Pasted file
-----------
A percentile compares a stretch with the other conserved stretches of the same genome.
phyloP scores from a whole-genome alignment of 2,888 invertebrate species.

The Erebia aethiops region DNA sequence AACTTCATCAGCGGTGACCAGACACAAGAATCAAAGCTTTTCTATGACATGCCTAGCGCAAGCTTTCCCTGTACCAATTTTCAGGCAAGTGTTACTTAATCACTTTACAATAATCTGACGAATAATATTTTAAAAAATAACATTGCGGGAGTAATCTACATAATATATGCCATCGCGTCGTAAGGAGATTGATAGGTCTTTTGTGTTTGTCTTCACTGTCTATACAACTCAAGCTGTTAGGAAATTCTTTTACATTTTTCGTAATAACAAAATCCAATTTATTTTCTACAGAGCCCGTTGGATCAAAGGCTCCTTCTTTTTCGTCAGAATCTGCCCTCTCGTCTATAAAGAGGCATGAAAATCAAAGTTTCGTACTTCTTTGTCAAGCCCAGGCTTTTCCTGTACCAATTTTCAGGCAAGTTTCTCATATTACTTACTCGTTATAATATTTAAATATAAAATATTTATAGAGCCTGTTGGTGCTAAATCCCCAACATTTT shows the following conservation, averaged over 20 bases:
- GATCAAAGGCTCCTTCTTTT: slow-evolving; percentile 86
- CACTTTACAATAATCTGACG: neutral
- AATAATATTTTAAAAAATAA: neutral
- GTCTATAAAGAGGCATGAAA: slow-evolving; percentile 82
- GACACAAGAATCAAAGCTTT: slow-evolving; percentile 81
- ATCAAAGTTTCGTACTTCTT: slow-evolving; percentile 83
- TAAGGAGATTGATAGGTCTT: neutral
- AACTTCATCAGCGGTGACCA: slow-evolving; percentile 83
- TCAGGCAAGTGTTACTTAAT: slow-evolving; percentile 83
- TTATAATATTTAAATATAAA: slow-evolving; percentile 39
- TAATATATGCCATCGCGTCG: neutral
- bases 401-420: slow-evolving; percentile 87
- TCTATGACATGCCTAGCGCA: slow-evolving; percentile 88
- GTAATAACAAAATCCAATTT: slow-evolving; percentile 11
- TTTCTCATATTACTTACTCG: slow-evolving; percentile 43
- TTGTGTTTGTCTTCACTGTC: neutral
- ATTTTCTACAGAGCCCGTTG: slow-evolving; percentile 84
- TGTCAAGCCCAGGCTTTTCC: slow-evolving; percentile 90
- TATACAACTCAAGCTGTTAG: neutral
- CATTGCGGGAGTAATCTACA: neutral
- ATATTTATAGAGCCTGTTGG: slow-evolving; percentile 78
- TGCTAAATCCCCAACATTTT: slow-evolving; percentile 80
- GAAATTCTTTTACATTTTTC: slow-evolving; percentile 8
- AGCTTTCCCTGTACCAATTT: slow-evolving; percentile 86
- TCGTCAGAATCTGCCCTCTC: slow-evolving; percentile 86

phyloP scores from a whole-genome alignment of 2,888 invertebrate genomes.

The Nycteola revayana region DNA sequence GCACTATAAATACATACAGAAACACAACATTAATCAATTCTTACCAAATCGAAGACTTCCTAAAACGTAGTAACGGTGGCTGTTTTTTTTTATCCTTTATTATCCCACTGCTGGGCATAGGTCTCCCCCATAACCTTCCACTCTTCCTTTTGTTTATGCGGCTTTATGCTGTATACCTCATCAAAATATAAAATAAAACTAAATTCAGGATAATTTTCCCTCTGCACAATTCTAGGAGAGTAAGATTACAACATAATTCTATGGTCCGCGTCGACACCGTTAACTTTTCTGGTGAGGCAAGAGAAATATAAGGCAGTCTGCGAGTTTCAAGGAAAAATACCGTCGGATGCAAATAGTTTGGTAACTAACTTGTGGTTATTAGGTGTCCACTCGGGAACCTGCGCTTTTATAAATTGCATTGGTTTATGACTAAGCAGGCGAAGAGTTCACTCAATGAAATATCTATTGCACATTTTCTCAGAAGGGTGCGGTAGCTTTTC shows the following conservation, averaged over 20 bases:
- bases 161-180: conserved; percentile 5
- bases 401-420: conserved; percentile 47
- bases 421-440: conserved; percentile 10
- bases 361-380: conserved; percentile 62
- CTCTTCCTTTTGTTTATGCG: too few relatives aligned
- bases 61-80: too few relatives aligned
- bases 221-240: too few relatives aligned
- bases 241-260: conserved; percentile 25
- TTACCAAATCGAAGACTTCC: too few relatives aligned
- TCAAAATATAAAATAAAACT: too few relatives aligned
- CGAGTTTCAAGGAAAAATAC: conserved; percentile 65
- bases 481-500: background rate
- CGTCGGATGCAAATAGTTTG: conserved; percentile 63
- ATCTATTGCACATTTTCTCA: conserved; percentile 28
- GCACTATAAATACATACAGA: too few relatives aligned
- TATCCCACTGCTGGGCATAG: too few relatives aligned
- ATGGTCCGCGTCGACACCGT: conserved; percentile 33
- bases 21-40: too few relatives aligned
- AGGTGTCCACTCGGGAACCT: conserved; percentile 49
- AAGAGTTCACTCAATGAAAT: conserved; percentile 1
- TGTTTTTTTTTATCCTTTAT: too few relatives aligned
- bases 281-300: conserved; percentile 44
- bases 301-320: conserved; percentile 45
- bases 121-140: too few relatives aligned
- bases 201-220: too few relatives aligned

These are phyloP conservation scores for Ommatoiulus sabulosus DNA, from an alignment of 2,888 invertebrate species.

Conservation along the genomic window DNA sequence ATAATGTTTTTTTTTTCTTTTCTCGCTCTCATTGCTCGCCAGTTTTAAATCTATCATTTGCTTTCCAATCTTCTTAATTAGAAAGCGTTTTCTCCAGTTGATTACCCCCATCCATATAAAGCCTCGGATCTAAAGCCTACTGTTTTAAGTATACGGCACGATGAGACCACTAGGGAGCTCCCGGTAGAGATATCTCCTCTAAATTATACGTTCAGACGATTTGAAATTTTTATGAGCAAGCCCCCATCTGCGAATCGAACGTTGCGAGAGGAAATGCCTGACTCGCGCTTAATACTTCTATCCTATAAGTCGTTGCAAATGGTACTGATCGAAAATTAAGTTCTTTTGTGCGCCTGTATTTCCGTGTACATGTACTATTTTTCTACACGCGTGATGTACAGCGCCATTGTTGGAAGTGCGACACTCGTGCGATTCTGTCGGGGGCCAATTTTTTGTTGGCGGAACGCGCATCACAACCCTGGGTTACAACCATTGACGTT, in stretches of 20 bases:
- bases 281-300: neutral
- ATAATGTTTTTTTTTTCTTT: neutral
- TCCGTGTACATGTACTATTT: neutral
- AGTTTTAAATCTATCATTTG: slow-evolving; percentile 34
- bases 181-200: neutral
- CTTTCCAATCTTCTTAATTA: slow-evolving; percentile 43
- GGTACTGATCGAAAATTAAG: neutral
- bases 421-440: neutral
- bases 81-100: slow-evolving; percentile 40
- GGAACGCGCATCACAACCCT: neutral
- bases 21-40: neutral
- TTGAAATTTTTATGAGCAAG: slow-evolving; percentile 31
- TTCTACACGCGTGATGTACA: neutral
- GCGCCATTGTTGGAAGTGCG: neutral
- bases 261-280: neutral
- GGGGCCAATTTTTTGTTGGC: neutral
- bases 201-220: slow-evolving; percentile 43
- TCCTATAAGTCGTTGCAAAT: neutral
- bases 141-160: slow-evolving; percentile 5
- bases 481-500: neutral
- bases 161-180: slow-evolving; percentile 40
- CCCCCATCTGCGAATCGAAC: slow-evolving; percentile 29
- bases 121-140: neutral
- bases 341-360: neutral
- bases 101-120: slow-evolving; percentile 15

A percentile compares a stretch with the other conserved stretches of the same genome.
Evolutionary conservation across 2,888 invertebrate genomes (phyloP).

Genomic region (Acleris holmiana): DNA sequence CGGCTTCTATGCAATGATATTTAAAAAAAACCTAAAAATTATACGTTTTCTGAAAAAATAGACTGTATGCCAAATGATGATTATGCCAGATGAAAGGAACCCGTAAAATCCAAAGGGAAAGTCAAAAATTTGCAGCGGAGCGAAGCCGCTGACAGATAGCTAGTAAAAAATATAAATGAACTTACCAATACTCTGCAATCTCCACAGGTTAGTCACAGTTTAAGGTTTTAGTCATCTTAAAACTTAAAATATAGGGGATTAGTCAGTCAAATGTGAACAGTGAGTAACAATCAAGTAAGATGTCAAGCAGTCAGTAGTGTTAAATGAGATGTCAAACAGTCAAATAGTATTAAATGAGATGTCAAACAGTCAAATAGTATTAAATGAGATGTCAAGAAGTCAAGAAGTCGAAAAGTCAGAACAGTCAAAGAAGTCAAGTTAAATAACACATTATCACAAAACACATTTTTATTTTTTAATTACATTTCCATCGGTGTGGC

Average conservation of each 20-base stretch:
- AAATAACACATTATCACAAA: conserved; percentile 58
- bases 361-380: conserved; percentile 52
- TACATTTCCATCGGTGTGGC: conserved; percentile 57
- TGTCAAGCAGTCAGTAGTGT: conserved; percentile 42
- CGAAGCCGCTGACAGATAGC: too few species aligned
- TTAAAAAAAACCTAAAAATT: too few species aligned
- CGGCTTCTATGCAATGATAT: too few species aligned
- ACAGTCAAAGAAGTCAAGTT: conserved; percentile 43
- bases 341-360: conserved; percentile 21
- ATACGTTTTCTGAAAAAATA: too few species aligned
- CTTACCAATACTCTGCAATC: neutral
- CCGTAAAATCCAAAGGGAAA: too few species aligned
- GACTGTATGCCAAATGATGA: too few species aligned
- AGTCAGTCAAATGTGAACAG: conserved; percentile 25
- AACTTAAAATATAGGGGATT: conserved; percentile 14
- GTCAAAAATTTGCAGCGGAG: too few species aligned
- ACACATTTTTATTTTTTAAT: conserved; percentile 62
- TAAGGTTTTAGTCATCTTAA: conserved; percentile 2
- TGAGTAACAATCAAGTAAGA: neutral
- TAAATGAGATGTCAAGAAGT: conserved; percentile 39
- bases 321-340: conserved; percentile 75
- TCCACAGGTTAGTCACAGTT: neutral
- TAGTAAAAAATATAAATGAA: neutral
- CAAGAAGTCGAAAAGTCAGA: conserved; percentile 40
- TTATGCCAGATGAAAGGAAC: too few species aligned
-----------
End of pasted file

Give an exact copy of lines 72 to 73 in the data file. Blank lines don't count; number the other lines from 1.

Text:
- bases 261-280: neutral
- GGGGCCAATTTTTTGTTGGC: neutral